That might seem like an overly-fine distinction, but the authors point out that the three mental states are different. Depressed animals would lose interest in pleasurable activities, while apathetic animals would lose interest in all activities. Bored animals, on the other hand, should perk up at the sign of any new activity because they seek stimulation.
The team decided to test 29 captive black mink at a research farm at Michigan State University. Sixteen mink lived in spartan cages with little to entertain them, while the other 13 lived in “enriched” cages with tunnels to wading troughs and frequently-replenished supplies of toys.
The researchers observed the animals for a week, then presented them with various types of stimulation. Some stimuli, such as air puffs and the silhouette of a predator, were intended to be negative. A moving toothbrush, which mink like to chase, was supposed to be positive. And other stimuli, such as maracas and the smell of peppermint, weren’t obviously good or bad.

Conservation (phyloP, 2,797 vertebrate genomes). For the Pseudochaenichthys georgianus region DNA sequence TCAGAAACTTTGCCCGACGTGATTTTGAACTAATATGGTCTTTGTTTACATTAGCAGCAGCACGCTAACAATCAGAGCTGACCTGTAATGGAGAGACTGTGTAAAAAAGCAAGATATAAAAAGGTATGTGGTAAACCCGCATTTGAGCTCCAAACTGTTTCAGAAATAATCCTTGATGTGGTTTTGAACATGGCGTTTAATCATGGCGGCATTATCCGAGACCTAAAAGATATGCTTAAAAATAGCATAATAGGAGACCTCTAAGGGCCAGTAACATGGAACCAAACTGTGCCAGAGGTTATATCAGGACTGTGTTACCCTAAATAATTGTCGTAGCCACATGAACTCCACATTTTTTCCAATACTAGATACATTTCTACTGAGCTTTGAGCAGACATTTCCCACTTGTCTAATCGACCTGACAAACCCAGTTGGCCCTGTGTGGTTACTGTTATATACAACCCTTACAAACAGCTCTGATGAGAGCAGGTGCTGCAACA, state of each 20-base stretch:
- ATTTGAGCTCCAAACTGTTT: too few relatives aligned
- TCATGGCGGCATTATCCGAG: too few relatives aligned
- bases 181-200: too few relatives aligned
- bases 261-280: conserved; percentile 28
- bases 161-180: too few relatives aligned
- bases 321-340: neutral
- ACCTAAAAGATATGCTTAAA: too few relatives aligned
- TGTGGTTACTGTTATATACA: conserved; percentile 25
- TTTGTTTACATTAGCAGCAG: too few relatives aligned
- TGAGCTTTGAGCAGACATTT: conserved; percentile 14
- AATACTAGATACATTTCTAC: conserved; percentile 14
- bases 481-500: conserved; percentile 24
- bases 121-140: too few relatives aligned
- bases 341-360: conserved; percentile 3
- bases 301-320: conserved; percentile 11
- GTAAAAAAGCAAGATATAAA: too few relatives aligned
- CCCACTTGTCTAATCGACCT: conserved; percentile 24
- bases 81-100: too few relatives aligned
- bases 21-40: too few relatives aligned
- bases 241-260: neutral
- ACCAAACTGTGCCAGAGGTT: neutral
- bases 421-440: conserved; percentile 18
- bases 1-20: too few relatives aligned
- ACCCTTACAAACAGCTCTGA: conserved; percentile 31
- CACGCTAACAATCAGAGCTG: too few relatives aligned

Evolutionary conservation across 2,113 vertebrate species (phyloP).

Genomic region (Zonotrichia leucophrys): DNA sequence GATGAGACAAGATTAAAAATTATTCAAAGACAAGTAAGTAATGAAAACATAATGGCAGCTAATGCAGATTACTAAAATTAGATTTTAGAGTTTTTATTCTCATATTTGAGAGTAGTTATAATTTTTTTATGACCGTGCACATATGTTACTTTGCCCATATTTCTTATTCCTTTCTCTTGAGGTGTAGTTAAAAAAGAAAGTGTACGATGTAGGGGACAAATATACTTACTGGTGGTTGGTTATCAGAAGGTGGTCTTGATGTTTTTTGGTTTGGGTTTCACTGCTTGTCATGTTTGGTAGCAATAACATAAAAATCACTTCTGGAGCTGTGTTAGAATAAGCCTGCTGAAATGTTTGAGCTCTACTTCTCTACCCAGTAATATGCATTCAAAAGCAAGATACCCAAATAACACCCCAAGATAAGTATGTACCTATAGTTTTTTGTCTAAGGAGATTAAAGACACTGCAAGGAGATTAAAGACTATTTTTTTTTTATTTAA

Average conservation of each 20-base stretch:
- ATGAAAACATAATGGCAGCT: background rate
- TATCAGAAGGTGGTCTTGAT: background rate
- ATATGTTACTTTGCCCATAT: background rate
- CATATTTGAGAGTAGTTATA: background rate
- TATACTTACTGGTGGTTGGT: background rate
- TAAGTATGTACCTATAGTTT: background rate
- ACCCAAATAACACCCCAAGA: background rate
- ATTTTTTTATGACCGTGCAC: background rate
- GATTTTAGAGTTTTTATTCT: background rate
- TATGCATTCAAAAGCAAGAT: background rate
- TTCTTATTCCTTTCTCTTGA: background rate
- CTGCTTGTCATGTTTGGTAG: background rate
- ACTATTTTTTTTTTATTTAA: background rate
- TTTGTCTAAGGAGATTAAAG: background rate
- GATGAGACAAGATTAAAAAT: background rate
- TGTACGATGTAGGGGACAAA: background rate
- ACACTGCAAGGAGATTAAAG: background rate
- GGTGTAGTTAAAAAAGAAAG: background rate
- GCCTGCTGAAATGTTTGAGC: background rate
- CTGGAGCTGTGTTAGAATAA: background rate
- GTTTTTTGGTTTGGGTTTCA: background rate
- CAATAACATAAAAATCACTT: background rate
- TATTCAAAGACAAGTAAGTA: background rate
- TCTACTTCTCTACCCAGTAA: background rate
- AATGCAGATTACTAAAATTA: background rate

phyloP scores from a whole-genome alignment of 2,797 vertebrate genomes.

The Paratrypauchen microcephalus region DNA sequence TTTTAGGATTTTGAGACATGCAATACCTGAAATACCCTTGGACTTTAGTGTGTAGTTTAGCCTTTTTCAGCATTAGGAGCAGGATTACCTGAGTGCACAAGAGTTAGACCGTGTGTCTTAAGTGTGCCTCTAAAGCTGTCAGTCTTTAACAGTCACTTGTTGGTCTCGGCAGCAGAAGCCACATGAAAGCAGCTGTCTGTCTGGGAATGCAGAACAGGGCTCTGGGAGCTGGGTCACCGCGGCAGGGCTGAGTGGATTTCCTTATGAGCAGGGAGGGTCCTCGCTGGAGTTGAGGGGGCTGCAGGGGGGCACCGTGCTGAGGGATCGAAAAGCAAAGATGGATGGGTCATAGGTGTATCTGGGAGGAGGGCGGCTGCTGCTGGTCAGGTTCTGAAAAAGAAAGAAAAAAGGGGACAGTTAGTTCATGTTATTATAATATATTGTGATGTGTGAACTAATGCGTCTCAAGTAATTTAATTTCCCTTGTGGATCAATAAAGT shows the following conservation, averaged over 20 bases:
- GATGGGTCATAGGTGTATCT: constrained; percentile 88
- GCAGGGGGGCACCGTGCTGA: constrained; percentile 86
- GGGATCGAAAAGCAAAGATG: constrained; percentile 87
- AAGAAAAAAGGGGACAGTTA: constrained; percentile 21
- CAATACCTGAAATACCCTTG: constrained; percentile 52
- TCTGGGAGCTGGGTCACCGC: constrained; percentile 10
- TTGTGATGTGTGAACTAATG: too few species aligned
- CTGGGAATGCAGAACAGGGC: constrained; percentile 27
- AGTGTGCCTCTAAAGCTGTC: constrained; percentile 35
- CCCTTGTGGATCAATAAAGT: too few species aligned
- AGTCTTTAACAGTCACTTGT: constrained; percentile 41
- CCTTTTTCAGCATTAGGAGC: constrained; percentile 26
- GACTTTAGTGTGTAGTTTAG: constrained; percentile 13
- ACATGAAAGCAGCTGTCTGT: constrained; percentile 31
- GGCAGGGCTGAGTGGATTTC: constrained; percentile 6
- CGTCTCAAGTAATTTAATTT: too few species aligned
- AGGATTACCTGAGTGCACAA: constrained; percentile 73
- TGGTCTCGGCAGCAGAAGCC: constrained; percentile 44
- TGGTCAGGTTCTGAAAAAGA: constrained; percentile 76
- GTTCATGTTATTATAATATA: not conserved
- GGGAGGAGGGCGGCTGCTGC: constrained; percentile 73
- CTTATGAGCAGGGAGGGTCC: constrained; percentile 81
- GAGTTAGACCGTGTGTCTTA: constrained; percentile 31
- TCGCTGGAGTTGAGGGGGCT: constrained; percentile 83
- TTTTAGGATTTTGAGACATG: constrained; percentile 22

The mink in the plain cages were more interested in the stimuli than mink in enriched cages, regardless of whether the stimulus was positive or negative. The deprived animals approached the stimulus sooner and spent more time investigating it. They also scarfed down more treats such as Fancy Feast cat food and hot dog pieces, suggesting they hadn’t lost interest in pleasurable activities. The results “are broadly consistent with boredom,” the authors write in PLoS ONE.
Mink that were more interested in the stimuli tended to lie awake with their eyes open, the researchers found. But they didn’t perform more repetitive motions such as scratching the cage wall. Rather than being a symptom of boredom, repetitive movement “may actually help to alleviate that boredom,” the team writes. — Roberta Kwok | 16 November 2012
Source: Meagher, R.K. and G.J. Mason. 2012. Environmental enrichment reduces signs of boredom in caged mink. PLoS ONE doi: 10.1371/journal.pone.0049180.
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